In addition to grains and sugars, it's recommended that folks who suffer from frequent yeast infections stay away from consuming excessive amounts of alcohol and starchy vegetables — think potatoes, carrots, and beets — as well as meat and dairy products (with the exception of ghee and probiotic yogurt). Following this diet is supposed to not only grant you fewer yeast infections, but also potentially help with problems like headaches, fatigue and brain fog.
It is important to note that the yeast infection symptoms in women are similar to those of other STIs and genital infections. To be sure that you are experiencing a yeast infection, you should contact your doctor or gynecologist. Treatment for yeast infections are easily accessible but by self-treating, you may inadvertently make the problem worse. Seeing a PlushCare doctor by phone or video chat can usually help you determine if you are suffering from a yeast infection within only one appointment (and yes, an online doctor can prescribe medication!).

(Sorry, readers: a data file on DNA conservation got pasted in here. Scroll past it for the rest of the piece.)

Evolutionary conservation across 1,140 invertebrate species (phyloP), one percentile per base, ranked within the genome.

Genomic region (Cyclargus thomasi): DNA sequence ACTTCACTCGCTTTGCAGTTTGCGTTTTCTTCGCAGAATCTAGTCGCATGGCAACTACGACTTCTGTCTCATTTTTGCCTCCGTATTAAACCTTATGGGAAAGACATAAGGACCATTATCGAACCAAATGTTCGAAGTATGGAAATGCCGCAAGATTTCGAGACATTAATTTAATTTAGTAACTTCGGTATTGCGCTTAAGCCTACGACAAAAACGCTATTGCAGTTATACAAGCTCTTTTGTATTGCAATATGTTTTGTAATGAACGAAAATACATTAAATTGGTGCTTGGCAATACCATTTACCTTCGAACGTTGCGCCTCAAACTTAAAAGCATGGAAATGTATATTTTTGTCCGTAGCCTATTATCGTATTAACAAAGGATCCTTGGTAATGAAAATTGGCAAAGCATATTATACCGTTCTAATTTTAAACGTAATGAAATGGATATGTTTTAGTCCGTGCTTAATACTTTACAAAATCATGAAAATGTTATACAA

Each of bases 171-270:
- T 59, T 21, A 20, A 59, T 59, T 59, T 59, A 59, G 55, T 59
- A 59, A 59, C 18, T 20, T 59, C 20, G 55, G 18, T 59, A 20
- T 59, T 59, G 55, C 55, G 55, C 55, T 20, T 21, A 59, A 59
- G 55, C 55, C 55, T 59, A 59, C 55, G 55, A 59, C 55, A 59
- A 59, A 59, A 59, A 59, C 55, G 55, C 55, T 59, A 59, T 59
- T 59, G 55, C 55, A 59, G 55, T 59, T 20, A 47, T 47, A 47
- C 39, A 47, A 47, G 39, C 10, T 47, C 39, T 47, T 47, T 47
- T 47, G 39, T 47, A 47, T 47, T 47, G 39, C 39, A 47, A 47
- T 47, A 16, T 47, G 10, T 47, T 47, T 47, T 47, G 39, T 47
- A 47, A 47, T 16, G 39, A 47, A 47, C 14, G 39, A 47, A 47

A vaginal yeast infection is a common and uncomfortable problem that most women will experience at least once. It needs to be diagnosed by your doctor to rule out other causes of the symptoms, but it can usually be effectively treated with an over-the-counter product. For severe or frequent yeast infections, your doctor may prescribe a single-dose medication instead. There are many lifestyle changes you can make to help speed the clearing of an infection and prevent a recurrence.
Normal vaginal discharge is a healthy bodily function. It is mostly the means taken by your body system to clean and protect the vagina. When you work out or engage in other physical activities, the tendency is for your discharge to increase. Also you would tend to experience additional discharge sexual arousal, ovulation, when you use birth control pill, and when you are suffering from emotional stress.
Over-the-counter antifungal creams, ointments or suppositories (with miconazole or clotrimazole) are the most common ways to treat yeast infections. These can take from 1 to 7 days. Your doctor may also prescribe a single-dose pill with fluconazole (an antifungal medicine) for you to take. If you’re pregnant, it’s safe to use creams or suppositories, but not the fluconazole you take by mouth.
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